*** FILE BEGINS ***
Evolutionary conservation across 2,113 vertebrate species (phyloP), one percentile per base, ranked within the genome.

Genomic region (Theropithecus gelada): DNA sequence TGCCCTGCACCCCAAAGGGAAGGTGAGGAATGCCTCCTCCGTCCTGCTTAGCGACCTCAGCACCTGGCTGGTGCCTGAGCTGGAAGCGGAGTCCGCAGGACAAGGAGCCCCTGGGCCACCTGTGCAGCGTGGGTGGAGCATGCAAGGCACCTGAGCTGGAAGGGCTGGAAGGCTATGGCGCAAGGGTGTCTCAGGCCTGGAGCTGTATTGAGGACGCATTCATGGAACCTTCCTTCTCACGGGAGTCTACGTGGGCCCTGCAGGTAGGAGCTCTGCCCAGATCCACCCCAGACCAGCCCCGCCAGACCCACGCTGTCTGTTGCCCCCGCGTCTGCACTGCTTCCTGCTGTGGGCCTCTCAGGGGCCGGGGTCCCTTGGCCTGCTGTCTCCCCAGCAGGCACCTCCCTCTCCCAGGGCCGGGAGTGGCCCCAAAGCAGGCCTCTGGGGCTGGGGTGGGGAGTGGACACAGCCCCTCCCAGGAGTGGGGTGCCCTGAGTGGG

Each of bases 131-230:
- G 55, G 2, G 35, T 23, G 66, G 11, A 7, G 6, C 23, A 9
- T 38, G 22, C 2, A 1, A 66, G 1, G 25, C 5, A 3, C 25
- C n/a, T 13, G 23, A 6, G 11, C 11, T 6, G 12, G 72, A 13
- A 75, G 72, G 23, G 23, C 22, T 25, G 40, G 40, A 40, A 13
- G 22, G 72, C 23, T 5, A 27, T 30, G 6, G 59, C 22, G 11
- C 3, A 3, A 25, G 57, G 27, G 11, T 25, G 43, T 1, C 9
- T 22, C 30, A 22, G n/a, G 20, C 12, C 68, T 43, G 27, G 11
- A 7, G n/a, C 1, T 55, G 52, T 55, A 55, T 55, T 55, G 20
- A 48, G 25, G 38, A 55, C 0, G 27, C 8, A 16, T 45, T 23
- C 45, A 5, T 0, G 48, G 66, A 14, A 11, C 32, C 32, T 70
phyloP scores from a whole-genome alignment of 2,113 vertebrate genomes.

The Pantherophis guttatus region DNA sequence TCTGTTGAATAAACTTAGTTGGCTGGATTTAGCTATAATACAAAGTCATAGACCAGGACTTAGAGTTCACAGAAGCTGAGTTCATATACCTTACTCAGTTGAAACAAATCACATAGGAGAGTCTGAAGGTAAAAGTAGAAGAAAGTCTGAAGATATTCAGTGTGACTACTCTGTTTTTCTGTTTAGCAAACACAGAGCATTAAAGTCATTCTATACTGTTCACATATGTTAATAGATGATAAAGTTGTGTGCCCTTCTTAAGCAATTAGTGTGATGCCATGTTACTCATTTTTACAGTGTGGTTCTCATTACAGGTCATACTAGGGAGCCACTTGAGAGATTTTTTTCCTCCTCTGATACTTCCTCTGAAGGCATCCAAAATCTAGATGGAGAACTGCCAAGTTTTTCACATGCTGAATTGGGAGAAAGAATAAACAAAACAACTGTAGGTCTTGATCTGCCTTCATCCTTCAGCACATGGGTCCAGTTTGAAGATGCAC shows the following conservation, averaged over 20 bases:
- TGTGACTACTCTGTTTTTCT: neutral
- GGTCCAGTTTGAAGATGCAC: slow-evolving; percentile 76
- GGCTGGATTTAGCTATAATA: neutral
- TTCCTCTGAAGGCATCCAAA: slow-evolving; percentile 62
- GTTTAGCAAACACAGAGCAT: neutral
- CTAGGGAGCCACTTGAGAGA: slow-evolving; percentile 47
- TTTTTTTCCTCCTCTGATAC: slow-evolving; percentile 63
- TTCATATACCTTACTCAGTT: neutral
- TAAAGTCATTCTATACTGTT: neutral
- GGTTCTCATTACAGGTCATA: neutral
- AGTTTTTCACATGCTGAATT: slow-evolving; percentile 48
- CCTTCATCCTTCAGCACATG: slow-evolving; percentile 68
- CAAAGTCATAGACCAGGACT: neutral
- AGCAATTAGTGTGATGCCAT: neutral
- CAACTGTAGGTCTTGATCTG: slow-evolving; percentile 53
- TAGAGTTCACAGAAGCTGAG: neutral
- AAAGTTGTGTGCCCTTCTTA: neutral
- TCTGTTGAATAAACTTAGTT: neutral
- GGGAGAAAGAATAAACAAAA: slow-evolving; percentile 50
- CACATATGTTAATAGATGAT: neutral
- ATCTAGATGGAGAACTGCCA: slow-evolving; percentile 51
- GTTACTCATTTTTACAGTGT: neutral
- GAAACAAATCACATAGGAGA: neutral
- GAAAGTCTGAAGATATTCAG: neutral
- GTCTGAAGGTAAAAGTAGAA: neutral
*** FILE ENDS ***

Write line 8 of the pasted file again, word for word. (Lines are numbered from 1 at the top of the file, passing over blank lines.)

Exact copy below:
- G 22, G 72, C 23, T 5, A 27, T 30, G 6, G 59, C 22, G 11